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LII                   THE SELJUK TURKS                 109
present day as a picturesque sect in the Lebanon and
The Career of Hasan Sabbah.—Hasan Sabbah, whom
we have met as an enemy of the Nizam-ul-Mulk in the
reign of Malik Shah, was the son of a native of Kufa and
was born at Kum. Like his father, he belonged to the
"Sect of the Twelve" until he fell under the influence
of the famous Nasir-i-Khusru, the "Proof" of Khorasan
(who is referred to in Chapter LIV.), and other Fatimid
dais. He was advised to proceed to Egypt, where he
was received with honour ; returning thence to Persia, he
extended the Fatimid propaganda to Yezd, Kerman, and
Tabaristan, but he avoided the city of Rei, whose governor,
a son-in-law of the Nizam-ul-Mulk, was under orders to
seize him.
His next step was to capture by an artifice the
mountain fortress of Alamut in the Elburz range, close
to the road which runs from Kazvin to Resht. This was
accomplished in A.H. 483 (1090), and was followed by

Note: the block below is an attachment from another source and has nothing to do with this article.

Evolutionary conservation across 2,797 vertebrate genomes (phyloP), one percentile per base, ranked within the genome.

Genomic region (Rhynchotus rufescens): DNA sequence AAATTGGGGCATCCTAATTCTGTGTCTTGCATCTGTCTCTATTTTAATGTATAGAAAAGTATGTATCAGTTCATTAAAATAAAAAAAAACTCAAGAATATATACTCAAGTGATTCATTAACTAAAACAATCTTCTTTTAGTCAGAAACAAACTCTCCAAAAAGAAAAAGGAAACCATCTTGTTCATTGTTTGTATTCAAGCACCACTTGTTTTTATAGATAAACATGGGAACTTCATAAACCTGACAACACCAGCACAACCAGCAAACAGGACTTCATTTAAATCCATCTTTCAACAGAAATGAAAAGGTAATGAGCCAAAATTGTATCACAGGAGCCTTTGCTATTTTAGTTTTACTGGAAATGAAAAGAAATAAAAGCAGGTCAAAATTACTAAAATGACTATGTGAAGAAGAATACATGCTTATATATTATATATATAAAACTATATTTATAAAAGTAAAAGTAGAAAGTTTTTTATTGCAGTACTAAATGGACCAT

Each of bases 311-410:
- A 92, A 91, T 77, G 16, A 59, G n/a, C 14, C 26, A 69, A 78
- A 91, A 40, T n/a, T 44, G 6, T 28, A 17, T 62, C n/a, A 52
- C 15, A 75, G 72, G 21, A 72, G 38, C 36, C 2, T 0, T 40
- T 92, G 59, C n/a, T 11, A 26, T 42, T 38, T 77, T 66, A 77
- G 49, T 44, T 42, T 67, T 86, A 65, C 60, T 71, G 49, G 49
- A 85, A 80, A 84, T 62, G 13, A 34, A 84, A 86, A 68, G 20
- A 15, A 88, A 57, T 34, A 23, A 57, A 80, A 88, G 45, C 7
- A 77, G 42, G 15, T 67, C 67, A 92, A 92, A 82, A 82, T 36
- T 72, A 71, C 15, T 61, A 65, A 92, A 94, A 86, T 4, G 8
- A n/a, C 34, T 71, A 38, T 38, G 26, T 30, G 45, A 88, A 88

similar successes in other parts of Persia, more especially
in the province of Kuhistan, where Tabas, Tun, Kain,
Zuzan, Khur, and Khusf became centres of Ismaili power.
"The Old Man of the Mountain''—Hasan Sabbah,
having established his position, broke off from the
Ismailis of Egypt on the death of the Fatimite Caliph
Mustansir in A.H. 487 (1094) by espousing the cause of
Nizar, the unsuccessful claimant, whose brother, Mustali,
succeeded to the throne of Cairo.
Hasan Sabbah now reorganized the order, at the head
of which he placed himself as the Grand Master,
commonly termed the Shaykh-ul-Jabal, or " Chief of the
Mountain." Inasmuch as cc Shaykh " is frequently used
as a term of respect to grey-beards, this title passed into
Europe in the form "le Vieux" or "The Old Man of
the Mountain." Next in the hierarchy came the Grand
Priors of districts or sees, with their staff of dai. Below
these superior grades were the " Companions," the
cc Adherents," and lastly the famous Fidals or " Devotees,"
whose fanatical disregard of life made the sect feared
even by the most puissant monarchs. The Crusaders,